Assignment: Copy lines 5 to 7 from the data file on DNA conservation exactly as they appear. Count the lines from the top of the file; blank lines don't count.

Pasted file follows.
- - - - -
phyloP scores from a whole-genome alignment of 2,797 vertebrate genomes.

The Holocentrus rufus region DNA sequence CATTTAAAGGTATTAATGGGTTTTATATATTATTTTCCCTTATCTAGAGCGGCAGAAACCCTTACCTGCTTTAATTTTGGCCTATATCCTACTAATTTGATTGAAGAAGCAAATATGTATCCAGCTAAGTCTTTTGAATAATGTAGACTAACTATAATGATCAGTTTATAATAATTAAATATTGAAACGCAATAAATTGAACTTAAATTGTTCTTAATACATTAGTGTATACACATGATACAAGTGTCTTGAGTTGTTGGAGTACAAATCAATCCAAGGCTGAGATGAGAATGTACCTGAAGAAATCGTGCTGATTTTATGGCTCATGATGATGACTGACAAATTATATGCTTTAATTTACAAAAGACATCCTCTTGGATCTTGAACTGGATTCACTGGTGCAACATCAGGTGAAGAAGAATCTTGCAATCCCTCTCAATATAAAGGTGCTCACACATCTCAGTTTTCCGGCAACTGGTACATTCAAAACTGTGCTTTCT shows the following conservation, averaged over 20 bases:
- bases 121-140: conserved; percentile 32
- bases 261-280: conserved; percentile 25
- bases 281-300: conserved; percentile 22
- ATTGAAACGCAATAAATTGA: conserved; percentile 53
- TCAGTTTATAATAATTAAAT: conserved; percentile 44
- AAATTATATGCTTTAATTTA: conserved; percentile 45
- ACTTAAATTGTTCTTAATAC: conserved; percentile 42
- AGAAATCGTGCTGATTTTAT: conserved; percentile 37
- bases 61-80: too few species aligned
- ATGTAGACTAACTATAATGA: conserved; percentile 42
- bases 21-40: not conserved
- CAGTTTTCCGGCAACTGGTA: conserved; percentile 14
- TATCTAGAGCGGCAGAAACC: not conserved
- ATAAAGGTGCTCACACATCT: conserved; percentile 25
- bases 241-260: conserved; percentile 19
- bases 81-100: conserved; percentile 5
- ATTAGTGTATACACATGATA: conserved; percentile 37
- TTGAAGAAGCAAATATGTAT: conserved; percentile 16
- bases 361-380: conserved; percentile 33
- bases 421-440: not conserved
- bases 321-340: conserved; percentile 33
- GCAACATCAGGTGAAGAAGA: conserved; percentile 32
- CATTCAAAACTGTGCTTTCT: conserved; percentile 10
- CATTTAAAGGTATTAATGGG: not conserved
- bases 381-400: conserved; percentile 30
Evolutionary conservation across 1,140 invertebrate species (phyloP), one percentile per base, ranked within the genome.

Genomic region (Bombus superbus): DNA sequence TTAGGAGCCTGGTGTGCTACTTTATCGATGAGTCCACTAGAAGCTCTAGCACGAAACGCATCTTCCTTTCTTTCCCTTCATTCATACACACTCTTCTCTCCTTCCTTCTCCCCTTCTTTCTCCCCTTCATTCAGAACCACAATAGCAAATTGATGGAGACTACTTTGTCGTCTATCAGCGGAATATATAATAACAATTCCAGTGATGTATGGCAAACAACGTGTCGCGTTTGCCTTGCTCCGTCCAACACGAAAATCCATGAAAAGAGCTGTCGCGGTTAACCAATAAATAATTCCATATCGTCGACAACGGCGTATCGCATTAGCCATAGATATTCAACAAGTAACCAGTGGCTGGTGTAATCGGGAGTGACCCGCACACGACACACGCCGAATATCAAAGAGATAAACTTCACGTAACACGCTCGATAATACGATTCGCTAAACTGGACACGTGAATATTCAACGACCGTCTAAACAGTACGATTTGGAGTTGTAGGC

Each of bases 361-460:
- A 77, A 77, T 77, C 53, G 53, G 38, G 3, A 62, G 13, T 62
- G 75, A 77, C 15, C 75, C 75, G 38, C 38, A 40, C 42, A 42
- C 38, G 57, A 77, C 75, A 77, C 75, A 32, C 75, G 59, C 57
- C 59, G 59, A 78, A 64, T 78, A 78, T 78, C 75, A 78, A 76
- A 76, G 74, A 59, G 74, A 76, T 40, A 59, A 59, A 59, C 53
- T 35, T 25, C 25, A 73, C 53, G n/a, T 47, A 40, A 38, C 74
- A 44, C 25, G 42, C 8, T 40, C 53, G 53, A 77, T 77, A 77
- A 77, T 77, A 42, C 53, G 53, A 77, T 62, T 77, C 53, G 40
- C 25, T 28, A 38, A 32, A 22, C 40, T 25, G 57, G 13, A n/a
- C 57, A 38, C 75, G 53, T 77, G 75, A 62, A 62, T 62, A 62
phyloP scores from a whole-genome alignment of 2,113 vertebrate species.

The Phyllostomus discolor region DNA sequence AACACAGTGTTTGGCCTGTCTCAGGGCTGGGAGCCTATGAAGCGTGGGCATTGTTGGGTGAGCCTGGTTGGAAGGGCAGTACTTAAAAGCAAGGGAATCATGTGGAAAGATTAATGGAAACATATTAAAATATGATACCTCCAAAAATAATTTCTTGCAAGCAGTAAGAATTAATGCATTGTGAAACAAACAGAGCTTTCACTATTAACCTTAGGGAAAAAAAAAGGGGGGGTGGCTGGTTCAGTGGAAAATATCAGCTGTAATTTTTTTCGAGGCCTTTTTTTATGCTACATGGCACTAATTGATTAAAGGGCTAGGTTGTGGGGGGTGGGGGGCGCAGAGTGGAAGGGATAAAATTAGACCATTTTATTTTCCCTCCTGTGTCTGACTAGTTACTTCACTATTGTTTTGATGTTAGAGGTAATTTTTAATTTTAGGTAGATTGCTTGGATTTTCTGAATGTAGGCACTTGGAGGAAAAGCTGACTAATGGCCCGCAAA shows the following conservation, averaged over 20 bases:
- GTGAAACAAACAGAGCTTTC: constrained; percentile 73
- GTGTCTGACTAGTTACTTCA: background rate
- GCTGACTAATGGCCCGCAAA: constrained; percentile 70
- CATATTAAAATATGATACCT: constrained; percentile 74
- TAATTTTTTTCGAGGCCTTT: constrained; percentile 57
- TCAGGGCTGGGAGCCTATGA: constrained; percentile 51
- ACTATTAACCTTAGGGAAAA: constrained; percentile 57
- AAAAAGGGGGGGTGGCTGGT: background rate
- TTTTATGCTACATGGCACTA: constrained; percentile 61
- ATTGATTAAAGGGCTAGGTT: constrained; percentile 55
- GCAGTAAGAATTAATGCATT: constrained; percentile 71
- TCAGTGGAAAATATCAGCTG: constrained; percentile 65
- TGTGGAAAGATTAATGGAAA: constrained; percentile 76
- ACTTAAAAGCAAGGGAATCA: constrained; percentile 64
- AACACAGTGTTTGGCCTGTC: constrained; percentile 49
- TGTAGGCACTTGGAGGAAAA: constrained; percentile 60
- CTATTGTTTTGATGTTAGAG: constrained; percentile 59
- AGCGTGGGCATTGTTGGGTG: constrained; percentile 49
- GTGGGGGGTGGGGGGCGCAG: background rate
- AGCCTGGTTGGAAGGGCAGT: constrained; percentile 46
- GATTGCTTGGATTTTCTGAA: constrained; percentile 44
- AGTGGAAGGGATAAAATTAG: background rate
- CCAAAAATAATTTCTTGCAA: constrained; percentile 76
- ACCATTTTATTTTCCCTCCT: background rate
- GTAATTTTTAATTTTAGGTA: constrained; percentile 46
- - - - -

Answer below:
- bases 281-300: conserved; percentile 22
- ATTGAAACGCAATAAATTGA: conserved; percentile 53
- TCAGTTTATAATAATTAAAT: conserved; percentile 44